Vacationers in Ischgl: Excesses of the modern leisure-time industry

Vacationers in Ischgl: Excesses of the modern leisure-time industry

Foto: Felix Hörhager/ picture alliance / dpa

For the moment, it is impossible to predict what the consequences of the manifest failings in Paznaun Valley might be. An anesthesiologist from the university clinic in Salzburg, who was on vacation in Ischgl, seems to have become infected there. The result is that more than 100 people he has had contact with, including doctors, nurses and crewmembers from a rescue helicopter are now temporarily unavailable for deployment in the fight against the coronavirus. The doctor's partner, meanwhile, has also been infected with the virus. She works as a nurse at the premature infant station and had contact with newborns.

Seeking Out Breeding Grounds

On Sunday, a bar in the Upper Austrian known as the Blauer Affe (Blue Monkey) hosted a last fling, inviting guests for an "apocalypse beer" or for a Corona with a shot of tequila for just 6 euros. But the bad news from the Tyrol ski resorts just kept coming. A barkeeper in Sölden, a tourist hotspot in the picturesque valley of Ötztal, tested positive for the coronavirus. Some 80 employees of the hotel in question are now reportedly under quarantine.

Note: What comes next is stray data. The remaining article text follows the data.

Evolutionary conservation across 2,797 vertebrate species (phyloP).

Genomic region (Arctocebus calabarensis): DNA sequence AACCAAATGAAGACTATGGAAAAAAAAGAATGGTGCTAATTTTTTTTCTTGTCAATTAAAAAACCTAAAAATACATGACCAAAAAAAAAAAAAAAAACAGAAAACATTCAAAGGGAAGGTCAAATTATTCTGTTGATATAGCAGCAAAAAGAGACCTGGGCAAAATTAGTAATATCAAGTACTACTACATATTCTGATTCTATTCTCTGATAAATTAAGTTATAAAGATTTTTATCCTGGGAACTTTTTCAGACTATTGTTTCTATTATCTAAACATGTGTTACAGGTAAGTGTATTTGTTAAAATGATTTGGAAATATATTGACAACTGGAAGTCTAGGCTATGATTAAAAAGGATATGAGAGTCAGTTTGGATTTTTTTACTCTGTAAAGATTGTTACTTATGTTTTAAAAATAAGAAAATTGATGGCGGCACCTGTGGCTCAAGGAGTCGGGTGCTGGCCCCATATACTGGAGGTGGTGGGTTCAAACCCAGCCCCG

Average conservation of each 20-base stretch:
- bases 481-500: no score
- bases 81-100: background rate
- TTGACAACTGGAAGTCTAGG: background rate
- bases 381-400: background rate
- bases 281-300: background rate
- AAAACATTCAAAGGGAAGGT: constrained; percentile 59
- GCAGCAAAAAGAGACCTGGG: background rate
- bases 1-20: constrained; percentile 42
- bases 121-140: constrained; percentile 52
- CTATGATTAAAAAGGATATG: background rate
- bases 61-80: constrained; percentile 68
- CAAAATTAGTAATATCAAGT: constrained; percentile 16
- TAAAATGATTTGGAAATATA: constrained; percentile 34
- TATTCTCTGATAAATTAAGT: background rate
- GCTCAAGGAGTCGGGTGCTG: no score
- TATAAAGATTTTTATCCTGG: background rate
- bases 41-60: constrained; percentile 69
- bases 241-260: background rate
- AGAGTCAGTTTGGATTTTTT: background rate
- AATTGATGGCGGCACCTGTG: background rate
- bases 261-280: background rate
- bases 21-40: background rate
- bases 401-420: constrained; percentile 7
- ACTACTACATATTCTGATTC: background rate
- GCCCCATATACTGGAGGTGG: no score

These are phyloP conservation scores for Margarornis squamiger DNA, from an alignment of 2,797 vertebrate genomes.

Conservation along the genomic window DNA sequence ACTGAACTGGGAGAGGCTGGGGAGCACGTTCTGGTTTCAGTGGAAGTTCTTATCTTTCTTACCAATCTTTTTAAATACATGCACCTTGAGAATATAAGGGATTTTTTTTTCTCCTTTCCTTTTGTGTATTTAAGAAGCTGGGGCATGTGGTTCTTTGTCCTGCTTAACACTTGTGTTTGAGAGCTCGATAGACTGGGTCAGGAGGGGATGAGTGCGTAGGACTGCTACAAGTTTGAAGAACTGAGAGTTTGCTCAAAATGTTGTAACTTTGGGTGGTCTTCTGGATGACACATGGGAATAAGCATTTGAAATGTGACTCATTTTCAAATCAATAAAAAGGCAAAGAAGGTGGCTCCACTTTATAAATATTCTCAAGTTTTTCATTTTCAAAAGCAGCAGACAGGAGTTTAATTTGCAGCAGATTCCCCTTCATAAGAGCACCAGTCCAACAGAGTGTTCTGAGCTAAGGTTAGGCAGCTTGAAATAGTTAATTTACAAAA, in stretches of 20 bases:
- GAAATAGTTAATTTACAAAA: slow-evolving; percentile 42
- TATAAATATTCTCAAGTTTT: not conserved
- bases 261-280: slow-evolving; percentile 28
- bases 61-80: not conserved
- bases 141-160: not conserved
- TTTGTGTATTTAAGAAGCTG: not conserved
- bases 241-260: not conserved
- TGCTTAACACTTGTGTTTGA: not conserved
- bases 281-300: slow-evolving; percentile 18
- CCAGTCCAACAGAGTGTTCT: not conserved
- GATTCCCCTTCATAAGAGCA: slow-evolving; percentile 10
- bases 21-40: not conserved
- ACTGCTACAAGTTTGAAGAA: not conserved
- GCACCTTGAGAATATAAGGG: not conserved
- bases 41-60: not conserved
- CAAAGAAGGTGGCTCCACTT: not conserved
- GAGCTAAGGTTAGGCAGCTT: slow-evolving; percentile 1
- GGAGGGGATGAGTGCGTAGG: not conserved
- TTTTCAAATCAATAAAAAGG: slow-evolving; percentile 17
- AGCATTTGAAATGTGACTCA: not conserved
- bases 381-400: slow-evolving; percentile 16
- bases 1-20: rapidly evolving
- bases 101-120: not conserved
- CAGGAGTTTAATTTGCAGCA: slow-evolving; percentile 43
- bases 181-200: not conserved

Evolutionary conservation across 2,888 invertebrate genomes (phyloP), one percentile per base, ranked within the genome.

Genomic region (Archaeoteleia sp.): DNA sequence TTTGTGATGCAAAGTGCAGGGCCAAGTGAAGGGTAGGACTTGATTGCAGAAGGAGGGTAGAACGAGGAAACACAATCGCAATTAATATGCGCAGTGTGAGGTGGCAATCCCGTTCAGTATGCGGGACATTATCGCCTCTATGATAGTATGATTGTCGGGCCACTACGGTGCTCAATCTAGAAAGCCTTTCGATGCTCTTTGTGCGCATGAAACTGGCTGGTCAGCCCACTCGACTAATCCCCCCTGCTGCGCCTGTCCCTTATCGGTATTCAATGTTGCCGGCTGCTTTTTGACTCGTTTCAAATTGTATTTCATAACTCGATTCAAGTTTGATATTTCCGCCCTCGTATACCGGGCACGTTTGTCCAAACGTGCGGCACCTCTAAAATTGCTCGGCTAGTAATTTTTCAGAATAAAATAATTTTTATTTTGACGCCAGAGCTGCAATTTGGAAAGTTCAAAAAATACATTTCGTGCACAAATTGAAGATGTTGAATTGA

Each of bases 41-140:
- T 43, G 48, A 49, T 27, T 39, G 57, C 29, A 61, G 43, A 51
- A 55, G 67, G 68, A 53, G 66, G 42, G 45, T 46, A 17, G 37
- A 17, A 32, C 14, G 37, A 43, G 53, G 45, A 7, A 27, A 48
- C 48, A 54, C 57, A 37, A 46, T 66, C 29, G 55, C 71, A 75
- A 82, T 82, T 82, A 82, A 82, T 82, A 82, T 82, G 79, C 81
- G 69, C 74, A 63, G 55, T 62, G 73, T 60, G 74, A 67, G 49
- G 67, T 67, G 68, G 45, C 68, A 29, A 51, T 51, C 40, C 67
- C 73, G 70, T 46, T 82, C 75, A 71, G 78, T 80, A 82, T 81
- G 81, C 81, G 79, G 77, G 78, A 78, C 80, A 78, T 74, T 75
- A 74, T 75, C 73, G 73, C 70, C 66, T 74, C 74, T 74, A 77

Indeed, it almost seems as though the coronavirus is seeking out breeding grounds where the excesses of the modern, globalized leisure-time industry are most apparent. In Ischgl's Kitzloch bar and in other après-ski watering holes, guests from around the world are crammed so closely together in the evenings that the service personnel use whistles to alert the patrons as they shove their way through the masses. In those circumstances, it's hardly surprising that a single bar employee could infect 24 people.

More amazing is that the party in Ischgl didn't stop until Friday. It seems likely that those responsible will ultimately have to answer before a court of law.